Alex and Dominic Sivitilli, Brothers & Scientists

Bears in the Wild: Alex and Dominic Sivitilli, Brothers & Scientists
Posted on 05/06/2022

It’s extremely difficult to understand the size of the universe. There are trillions upon trillions of stars, and billions of lightyears of space in between. Throw in black holes, relativity, and the possibility of life on other planets, and the information overwhelms the human brain. According to Alex Sivitilli, a Tahoma High School graduate now earning his doctorate in Cape Town, South Africa, astronomy fascinates many of us, but its complexities are getting in the way of young people joining the research.

“So many people want to study it,” he said. “But why don’t people study it?”

Alex is a PhD candidate in Astronomy Education Research at the University of Cape Town, and he studies just that: how to make astronomy accessible to those who want to dive in.

“I call it ‘infinity within reach’,” he said. “The sky is an infinite object. But you want to make it look concrete and physical… something that people can really appreciate.”

Alex S. with a large binocular telescope

Alex’s appreciation for astronomy has taken him around the world, including a stint at the Large Binocular Telescope (LBT) in Arizona as a graduate student. 

“For my master's thesis, I was designing a laser alignment telescope that would be mounted on the bigger telescope. That basically would align the adaptive optics system of the big telescope.”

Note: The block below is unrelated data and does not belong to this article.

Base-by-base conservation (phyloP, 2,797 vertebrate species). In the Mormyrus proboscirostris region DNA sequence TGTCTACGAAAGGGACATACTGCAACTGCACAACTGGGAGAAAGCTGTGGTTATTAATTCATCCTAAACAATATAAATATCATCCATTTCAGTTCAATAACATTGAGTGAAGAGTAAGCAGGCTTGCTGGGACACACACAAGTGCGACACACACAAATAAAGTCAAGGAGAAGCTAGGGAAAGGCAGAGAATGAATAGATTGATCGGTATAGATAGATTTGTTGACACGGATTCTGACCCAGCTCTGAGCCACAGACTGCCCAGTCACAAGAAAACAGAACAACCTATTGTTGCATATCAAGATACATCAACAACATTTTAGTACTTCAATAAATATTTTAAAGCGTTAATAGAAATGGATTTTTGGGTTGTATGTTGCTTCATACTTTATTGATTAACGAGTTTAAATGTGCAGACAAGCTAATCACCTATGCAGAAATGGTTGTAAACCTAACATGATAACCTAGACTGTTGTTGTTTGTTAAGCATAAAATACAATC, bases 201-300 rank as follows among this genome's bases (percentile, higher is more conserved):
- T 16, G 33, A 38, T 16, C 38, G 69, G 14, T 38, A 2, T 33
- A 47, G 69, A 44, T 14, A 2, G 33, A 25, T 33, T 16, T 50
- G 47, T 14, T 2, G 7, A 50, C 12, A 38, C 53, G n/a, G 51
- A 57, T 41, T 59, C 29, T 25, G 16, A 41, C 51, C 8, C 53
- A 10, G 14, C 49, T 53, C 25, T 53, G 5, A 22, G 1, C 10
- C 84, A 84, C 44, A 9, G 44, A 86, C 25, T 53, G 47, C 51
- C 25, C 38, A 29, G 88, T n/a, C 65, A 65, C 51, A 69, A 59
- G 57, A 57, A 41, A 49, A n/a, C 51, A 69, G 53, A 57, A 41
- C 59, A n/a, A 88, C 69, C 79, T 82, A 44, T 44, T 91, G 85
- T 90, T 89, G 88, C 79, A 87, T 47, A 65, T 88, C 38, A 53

Halfway around the world from Alex’s current home, his younger brother, Dominic, is conducting his own scientific research, studying a creature that looks like a traveler from another galaxy. Dominic is a PhD candidate in Psychology and Astrobiology at the University of Washington in Seattle, and he spends his days observing and analyzing octopuses. Specifically, Dominic is researching octopus cognition, which is vastly different from our own.

“They have the largest brains of the invertebrates. They're immensely computationally complex. So their nervous system is complex.”

Octopus limbs can bend in any direction, and most of their nervous system exists outside of their brains and in their arms and suckers.

“A human fingertip might have a few hundred mechanical receptors,” he said. “A sucker of the same size will have tens of thousands of receptors, multiplied by thousands of suckers.”

For Dominic and his underwater companion, “cracking the code” on the nervous system of the octopus would open many doors.

Photo of Dominic Sivitilli on a boat in scuba diving gear

“It’s very relevant to robotics and automation,” he said. “We have a bunch of hinges on our arm. Effectively, our degree of freedom of motion is restricted to our skeleton. Now imagine if your arm could bend in any direction, anywhere down its length. If we were able to figure out how the octopus is actually controlling its limbs, this could be beneficial for robotic surgeries, space exploration, assembly, and automation in many forms.”

In addition to those benefits, Dominic is also intrigued by what a common ancestor between humans and octopuses would’ve looked like, and when their DNA wasn’t so dissimilar.